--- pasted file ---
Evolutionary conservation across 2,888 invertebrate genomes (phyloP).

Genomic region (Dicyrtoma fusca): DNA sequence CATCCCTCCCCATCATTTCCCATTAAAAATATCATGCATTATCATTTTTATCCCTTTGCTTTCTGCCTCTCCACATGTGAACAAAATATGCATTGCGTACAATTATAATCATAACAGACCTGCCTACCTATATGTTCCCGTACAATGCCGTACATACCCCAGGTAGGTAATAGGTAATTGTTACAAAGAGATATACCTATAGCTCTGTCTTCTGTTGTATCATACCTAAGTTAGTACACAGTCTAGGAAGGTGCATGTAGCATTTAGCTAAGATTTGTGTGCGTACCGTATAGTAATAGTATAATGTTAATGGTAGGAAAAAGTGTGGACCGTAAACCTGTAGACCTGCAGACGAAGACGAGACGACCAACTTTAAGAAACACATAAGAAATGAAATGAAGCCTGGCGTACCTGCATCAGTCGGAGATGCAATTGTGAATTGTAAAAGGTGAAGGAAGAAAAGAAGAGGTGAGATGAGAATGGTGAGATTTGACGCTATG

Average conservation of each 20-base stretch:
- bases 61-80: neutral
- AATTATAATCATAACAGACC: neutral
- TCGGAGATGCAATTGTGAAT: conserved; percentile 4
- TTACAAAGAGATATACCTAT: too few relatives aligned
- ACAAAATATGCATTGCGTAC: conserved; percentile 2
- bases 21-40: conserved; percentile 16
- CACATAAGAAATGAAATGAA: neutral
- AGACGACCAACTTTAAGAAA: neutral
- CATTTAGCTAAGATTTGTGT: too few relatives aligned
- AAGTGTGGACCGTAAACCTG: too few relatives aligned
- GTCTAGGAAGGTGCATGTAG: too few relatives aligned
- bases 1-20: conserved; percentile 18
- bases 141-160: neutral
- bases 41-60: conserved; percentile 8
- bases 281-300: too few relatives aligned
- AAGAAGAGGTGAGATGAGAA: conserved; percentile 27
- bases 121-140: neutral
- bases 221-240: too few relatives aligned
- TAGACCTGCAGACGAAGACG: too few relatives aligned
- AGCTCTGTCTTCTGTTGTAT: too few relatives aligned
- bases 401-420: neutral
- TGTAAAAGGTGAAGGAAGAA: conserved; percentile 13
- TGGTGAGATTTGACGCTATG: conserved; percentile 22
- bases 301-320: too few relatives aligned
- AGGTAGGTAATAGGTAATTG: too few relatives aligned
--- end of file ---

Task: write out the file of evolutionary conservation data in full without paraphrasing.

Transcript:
Evolutionary conservation across 2,888 invertebrate genomes (phyloP).

Genomic region (Dicyrtoma fusca): DNA sequence CATCCCTCCCCATCATTTCCCATTAAAAATATCATGCATTATCATTTTTATCCCTTTGCTTTCTGCCTCTCCACATGTGAACAAAATATGCATTGCGTACAATTATAATCATAACAGACCTGCCTACCTATATGTTCCCGTACAATGCCGTACATACCCCAGGTAGGTAATAGGTAATTGTTACAAAGAGATATACCTATAGCTCTGTCTTCTGTTGTATCATACCTAAGTTAGTACACAGTCTAGGAAGGTGCATGTAGCATTTAGCTAAGATTTGTGTGCGTACCGTATAGTAATAGTATAATGTTAATGGTAGGAAAAAGTGTGGACCGTAAACCTGTAGACCTGCAGACGAAGACGAGACGACCAACTTTAAGAAACACATAAGAAATGAAATGAAGCCTGGCGTACCTGCATCAGTCGGAGATGCAATTGTGAATTGTAAAAGGTGAAGGAAGAAAAGAAGAGGTGAGATGAGAATGGTGAGATTTGACGCTATG

Average conservation of each 20-base stretch:
- bases 61-80: neutral
- AATTATAATCATAACAGACC: neutral
- TCGGAGATGCAATTGTGAAT: conserved; percentile 4
- TTACAAAGAGATATACCTAT: too few relatives aligned
- ACAAAATATGCATTGCGTAC: conserved; percentile 2
- bases 21-40: conserved; percentile 16
- CACATAAGAAATGAAATGAA: neutral
- AGACGACCAACTTTAAGAAA: neutral
- CATTTAGCTAAGATTTGTGT: too few relatives aligned
- AAGTGTGGACCGTAAACCTG: too few relatives aligned
- GTCTAGGAAGGTGCATGTAG: too few relatives aligned
- bases 1-20: conserved; percentile 18
- bases 141-160: neutral
- bases 41-60: conserved; percentile 8
- bases 281-300: too few relatives aligned
- AAGAAGAGGTGAGATGAGAA: conserved; percentile 27
- bases 121-140: neutral
- bases 221-240: too few relatives aligned
- TAGACCTGCAGACGAAGACG: too few relatives aligned
- AGCTCTGTCTTCTGTTGTAT: too few relatives aligned
- bases 401-420: neutral
- TGTAAAAGGTGAAGGAAGAA: conserved; percentile 13
- TGGTGAGATTTGACGCTATG: conserved; percentile 22
- bases 301-320: too few relatives aligned
- AGGTAGGTAATAGGTAATTG: too few relatives aligned